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Bevan, David Robert (1943–2015)

by Barbara Dawson

David Bevan, c.1962, by Barbara Dawson

David Bevan, c.1962, by Barbara Dawson

David Robert Bevan, quadriplegic, printer and publisher, was born on 18 August 1943 at Ryde District Hospital, New South Wales, the first of five children of Victor James Bevan, truckdriver, and later, local busdriver, and his wife Daphne Florence, nee Mobbs. In 1946 the family moved to Glenorie, then a small settlement on the outskirts of Sydney. The Bevans eventually settled there on a 14-acre (5.7 ha) property in Cattai Ridge Road, where David was to live for most of his life.

David was educated at Glenorie Public School, Hornsby Junior Technical School  (1956-57) and Normanhurst Boys’ High School (1958). After graduating in carpentry and joinery from Granville Technical College (1961), he worked (1959-61) for Paul Bridson, a builder in Glenorie. On the 29 July 1961, he underwent a ‘life changing event’ in the backyard of his home. While under his car to check the brakes, the car rolled and the chassis hit his head, causing it to flex, severing his spinal cord. At the time, his younger brother Jimmy was in the car. Although David’s life was saved, he became a quadriplegic and went on his ‘first long holiday to Parramatta [District] Hospital for 18 days’ then, on 16 August 1961 to the Royal North Shore Hospital’s Spinal Unit for a further eight and a half months.

Paralysed from the neck down, David’s life as a carpenter, car driver, active Boy Scout, Sea Scout and tennis player was over. His mother, still with five children at home, took over the nightly four-hourly turning of his body, necessary to prevent bedsores. His father bought him an old electric typewriter, which David learned to use with his minimal elbow and wrist movements. The close-knit community of Glenorie rallied to help, with the staff at the general store and the local co-operative society giving him typing jobs. A duplicator and then an ink duplicator followed and, in 1968, he bought an old letterpress and some monotype. With no feeling in his paralysed arms or hands, he learned to set type and to print. In 1976, he bought a small tabletop offset printer and a platemaker and began his Daveprint Duplicating Service.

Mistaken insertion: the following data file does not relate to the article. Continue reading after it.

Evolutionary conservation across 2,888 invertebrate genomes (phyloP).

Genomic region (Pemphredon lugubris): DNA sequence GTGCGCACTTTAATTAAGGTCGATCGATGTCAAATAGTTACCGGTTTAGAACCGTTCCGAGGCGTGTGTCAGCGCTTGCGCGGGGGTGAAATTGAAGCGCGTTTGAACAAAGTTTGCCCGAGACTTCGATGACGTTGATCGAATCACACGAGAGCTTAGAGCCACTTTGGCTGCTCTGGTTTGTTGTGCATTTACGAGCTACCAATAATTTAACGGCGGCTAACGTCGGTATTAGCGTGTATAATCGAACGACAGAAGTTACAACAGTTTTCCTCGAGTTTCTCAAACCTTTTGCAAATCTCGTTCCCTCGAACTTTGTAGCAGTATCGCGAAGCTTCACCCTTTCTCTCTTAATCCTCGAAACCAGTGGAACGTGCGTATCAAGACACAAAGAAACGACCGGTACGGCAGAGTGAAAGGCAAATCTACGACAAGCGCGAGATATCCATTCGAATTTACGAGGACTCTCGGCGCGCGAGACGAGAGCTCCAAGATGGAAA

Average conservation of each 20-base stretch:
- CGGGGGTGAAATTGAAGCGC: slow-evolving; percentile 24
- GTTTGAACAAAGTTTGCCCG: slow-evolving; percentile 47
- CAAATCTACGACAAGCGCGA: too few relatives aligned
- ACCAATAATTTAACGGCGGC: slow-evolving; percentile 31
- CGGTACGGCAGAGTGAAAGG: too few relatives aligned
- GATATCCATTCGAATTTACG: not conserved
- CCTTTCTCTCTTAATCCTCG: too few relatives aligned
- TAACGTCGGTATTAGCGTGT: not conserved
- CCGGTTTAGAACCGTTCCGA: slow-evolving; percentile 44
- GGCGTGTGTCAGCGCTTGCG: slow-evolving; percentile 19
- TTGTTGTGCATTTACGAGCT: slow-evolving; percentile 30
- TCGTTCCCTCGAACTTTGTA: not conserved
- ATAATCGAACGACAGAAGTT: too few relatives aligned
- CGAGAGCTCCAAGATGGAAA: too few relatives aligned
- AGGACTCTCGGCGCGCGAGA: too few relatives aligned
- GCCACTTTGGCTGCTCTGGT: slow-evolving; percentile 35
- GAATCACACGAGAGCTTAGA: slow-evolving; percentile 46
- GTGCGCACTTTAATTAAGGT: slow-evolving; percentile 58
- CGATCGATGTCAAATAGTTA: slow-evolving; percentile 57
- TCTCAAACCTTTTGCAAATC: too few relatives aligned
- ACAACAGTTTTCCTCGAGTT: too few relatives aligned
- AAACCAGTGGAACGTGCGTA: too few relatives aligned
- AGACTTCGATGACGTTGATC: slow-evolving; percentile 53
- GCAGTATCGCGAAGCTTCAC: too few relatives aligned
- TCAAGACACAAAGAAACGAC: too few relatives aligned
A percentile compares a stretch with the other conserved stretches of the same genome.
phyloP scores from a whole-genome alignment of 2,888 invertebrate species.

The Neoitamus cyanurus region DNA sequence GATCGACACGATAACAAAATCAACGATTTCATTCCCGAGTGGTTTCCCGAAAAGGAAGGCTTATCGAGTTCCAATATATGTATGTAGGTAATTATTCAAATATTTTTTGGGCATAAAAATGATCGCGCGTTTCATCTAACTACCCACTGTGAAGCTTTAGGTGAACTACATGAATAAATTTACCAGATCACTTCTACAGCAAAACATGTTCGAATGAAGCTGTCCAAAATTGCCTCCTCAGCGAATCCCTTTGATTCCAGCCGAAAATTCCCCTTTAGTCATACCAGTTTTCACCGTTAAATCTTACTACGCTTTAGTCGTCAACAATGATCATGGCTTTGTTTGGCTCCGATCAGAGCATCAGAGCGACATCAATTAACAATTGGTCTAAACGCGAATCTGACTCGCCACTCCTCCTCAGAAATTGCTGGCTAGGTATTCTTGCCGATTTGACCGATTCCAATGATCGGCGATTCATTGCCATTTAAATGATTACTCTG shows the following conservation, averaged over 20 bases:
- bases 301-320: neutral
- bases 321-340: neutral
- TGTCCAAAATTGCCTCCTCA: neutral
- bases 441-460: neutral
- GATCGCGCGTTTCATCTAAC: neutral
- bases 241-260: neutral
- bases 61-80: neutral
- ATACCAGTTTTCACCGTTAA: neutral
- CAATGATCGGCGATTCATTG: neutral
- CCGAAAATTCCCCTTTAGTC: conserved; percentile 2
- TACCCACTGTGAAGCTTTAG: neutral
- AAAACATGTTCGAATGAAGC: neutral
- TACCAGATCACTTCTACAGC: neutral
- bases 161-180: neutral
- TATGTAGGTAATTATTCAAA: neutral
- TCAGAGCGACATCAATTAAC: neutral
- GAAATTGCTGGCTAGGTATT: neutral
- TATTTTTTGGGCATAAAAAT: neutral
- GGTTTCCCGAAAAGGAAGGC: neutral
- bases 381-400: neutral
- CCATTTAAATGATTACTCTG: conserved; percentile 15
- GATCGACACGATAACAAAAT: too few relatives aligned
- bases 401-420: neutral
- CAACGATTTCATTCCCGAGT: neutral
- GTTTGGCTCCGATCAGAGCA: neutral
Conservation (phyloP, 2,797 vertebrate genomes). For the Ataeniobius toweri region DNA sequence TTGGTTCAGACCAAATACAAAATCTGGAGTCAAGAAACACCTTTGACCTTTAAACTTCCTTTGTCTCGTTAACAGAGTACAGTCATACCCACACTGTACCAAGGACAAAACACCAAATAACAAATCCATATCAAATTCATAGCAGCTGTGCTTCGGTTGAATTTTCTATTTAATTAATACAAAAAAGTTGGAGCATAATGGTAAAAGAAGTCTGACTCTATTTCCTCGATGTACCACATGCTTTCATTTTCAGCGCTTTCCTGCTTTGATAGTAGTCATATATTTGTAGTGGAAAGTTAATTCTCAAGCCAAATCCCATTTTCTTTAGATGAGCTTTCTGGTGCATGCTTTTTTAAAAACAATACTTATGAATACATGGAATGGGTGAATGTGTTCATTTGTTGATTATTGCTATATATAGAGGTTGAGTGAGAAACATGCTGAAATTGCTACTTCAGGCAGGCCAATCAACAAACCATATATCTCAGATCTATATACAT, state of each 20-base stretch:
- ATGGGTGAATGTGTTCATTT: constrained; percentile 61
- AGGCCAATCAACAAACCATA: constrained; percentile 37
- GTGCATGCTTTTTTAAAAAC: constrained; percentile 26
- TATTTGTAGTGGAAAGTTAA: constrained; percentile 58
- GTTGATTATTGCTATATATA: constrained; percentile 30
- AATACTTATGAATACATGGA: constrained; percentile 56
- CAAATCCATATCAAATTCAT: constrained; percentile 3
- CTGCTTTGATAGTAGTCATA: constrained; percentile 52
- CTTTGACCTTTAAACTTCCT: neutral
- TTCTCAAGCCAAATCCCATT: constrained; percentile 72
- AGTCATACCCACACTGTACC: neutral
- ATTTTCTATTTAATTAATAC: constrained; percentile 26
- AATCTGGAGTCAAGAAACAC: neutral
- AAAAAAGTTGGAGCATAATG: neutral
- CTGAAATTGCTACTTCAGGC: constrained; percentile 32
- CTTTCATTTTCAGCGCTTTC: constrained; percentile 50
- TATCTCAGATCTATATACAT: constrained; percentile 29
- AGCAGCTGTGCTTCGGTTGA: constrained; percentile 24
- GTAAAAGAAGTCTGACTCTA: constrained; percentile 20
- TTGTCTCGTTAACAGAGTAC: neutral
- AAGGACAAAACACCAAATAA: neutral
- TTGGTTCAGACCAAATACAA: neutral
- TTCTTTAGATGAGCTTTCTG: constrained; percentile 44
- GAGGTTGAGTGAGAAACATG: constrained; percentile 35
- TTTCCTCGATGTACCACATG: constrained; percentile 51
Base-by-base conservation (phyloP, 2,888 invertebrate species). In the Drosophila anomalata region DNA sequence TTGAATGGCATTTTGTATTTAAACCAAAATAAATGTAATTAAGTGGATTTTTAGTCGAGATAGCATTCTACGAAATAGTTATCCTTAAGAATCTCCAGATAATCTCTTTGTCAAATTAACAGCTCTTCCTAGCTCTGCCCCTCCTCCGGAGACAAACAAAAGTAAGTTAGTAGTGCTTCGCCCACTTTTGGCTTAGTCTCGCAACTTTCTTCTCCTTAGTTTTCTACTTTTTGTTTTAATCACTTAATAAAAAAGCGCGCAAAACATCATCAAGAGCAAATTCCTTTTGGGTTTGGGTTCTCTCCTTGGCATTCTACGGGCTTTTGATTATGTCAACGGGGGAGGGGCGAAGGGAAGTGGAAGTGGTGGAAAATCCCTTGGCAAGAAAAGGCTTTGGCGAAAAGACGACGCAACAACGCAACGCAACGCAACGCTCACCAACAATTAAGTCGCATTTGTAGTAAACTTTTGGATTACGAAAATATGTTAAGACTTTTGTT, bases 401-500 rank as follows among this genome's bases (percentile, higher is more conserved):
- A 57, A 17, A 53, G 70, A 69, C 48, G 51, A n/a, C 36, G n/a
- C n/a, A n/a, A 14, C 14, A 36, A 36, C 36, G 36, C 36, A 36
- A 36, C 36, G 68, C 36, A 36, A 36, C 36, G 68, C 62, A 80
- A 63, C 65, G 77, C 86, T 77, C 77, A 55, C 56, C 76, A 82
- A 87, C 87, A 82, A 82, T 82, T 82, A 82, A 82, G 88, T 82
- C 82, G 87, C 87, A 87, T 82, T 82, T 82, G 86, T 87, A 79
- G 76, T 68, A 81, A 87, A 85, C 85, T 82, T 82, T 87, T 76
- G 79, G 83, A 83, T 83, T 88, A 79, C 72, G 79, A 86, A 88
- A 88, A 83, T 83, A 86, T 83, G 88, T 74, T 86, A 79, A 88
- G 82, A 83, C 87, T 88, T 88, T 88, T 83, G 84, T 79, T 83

For the next 33 years, David printed cards, invitations, brochures and local and political party leaflets. His business developed to become Daveprint Duplicating Service & Wonga Publishing, which over 10 years published 100 editions of the newspaper Glenorie & District Gazette: The Glenorian. (April 2000–November 2010). David himself gathered together the information for local news items, sought the advertising, and designed, organised, and edited the paper. He also published weekly bulletins for five different Rotary Clubs. In 1988 he had helped to produce and to sponsor the publication Glenorie Public School Centenary and District History 1888–1988, and in 1996 published his father’s And the Lord Looked Down: a Book of Verse. (1982, third edition). After the death of his mother in 2009, he had to leave his Glenorie home prior to its sale. He retired the following year.

The recipient of numerous awards in recognition of his service to Rotary clubs and to his local community, David was an honorary member of the Dural Rotary Club and a life member (2008) of the Glenorie RSL. He received an award from the radio Station 2WS (1988) and an Australia Day Community Service award (2001). An active member of the Liberal Party of Australia, he loved Country Music and supported the Parramatta Eels in the National Rugby League competition.

David held no malice, nor voiced any regret or incriminations about his lot. Not until after his death, did his sisters find out about the actual circumstances of the accident. His humanity, dignity and friendship, and his enterprise made David Bevan’s life an inspiration to his wide circle of friends. With his wealth of experience, he trained the carers of other people with spinal cord injuries. A sunny disposition, outgoing personality and quirky sense of humour belied the hardship that he must have daily endured.

Survived by his sisters, Valerie, Rosemary and Marie, and his brother James (Jimmy), he died of respiratory failure at Royal North Shore Hospital on 7 February 2015 and was cremated.

David Bevan’s survival for 54 years as a quadriplegic is a testament to his strength of character and endurance. The end of one of his FaceBook comments sums up his attitude: ‘Life may not be the party we hoped for, but while we are here we might as well dance’.

Original Publication

  • People Australia, 12 December 2016

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Citation details

Barbara Dawson, 'Bevan, David Robert (1943–2015)', People Australia, National Centre of Biography, Australian National University, http://peopleaustralia.anu.edu.au/biography/bevan-david-robert-26928/text34451, accessed 17 October 2019.

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